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Mediastinal Lymph Nodes

What are Mediastinal lymph nodes?

Lymph nodes, in general, are small bean shaped structures that are a very important part of your lymphatic system. Your lymphatic system is part of your immune system. The lymphatic system is an interconnected system of spaces, nodes, and vessels in your body that circulates lymph, which is a fluid made of various liquids and proteins. Your immune system is what keeps your body healthy and disease free. Lymph nodes are what acts as filters in your body fighting off bacteria and removing harmful particles. They also produce white blood cells to help fight infections. Because you are unable to notice when these lymph nodes are swollen if it is from cancer this medical condition can spread quickly through the mediastinal lymph nodes due to the location of adjoining lymph nodes.

Anatomy

Mediastinal lymph nodes are found in the region of your body called the mediastinum. This is the central compartment of your chest cavity between your heart and lungs. These lymph nodes surround your esophagus, pulmonary veins, and the central portion of your lungs, trachea, and aorta. The mediastinal lymph nodes are responsible for helping the thymus gland produce mature lymphocytes, which are a type of white blood cells, and helping to produce bone marrow. There are two major groups of mediastinal lymph nodes, which are, your:

  • Anterior – these are located posterior, or behind, your sternum (breastbone) and anterior, or in front of, your heart. These lymph nodes surround the major vessels of your heart, thymus, and pericardium, the sac of fibrous tissue that surrounds your heart.
  • Posterior – these are located posterior, or behind, your heart and anterior, in front of, your spinal column. These run in a vertical string along your thoracic cavity near your aorta, trachea, and esophagus.

Causes of enlargement

These particular lymph nodes can become enlarged due to various conditions that can include:

  • Infection
  • Cancer – chronic lymphocytic lymphoma, non-Hodgkin’s lymphoma, testicular cancer and other cancers of your lungs, esophagus, and stomach
  • Sarcoidosis – this is an inflammatory disease that affects multiple organs in your body but mostly your lymph glands, skin, eyes, and lungs
    Lung diseases—these can be caused by a number of pathologic agents that include different types of fungi and bacteria

Diagnosis

Most lymph nodes in your body can be felt through your skin but mediastinal lymph nodes cannot. They can be evaluated only by using radiographic techniques. When using x-rays taken of your chest they can show a widening of your mediastinal region. To get a more definitive diagnosis they would need to do a CT scan of your chest. If you are being evaluated to see if the mediastinal lymph nodes are enlarged secondary to the spread of cancer the radiologist will use a positron emission technology scan (PET) to identify these lymph nodes.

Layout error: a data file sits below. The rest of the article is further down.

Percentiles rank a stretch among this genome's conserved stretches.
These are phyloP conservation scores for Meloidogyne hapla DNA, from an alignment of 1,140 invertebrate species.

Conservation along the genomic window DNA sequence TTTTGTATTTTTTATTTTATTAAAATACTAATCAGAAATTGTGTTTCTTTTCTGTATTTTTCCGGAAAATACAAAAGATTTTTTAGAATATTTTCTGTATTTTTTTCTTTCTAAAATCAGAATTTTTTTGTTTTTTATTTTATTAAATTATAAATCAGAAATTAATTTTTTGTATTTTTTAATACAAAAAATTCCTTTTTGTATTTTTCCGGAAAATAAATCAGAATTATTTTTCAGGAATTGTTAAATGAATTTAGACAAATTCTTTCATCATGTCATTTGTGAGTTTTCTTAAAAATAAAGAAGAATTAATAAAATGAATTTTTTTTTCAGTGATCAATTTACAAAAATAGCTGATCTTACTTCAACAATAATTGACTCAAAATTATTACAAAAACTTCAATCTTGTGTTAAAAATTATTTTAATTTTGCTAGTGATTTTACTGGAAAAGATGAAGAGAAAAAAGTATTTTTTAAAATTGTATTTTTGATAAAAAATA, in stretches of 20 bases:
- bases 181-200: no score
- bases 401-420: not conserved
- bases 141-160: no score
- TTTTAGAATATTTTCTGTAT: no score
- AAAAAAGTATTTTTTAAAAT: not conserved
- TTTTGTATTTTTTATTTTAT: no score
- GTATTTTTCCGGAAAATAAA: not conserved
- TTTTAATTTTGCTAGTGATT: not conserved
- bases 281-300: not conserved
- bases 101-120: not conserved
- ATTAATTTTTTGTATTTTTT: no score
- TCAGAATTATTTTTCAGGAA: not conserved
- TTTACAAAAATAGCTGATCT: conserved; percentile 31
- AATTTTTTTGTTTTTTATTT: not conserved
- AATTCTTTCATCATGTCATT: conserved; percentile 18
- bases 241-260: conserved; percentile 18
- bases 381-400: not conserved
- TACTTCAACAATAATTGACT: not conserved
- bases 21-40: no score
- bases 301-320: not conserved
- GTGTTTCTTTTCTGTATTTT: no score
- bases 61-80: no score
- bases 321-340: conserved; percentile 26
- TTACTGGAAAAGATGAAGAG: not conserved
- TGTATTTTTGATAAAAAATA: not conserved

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Because mediastinal lymph nodes are not noticeable as they swell they may also do a procedure called a mediastinoscopy to see if these lymph nodes are swollen. When this procedure is done a tube will be inserted into your chest to look for the swelling of these lymph nodes and tumors. This procedure is done under general anesthesia as an outpatient procedure.

Why do a biopsy?

When mediastinal lymph nodes are abnormal they may be access surgically for a variety of reasons such as the suspicion of cancer. They may do a biopsy of the lymph node to see if it has been affected by the spread of cancer along with the prognosis. It can also help to determine what treatment would be best used. If a patient has enlarged mediastinal lymph nodes and a biopsy is done under a microscopic examination it can help the physician known what the underlying medical condition is for them being abnormally enlarged.

Treatment

If the mediastinal lymph nodes are cancerous what treatment used will depend on the stage and location of the cancer. If it is decided to treat these lymph nodes the surgeon can do a mediastinal lymphadenectomy, which was first performed in 1951. Although it can be used to stage lung cancer they have still not decided if the benefits from the surgery are worth the risks of the procedure, such as not increasing the survival rate and accuracy in staging the cancer. Because mediastinal lymph nodes cannot be treated easily it is best to detect any cancers of your esophagus, stomach, and lungs early.


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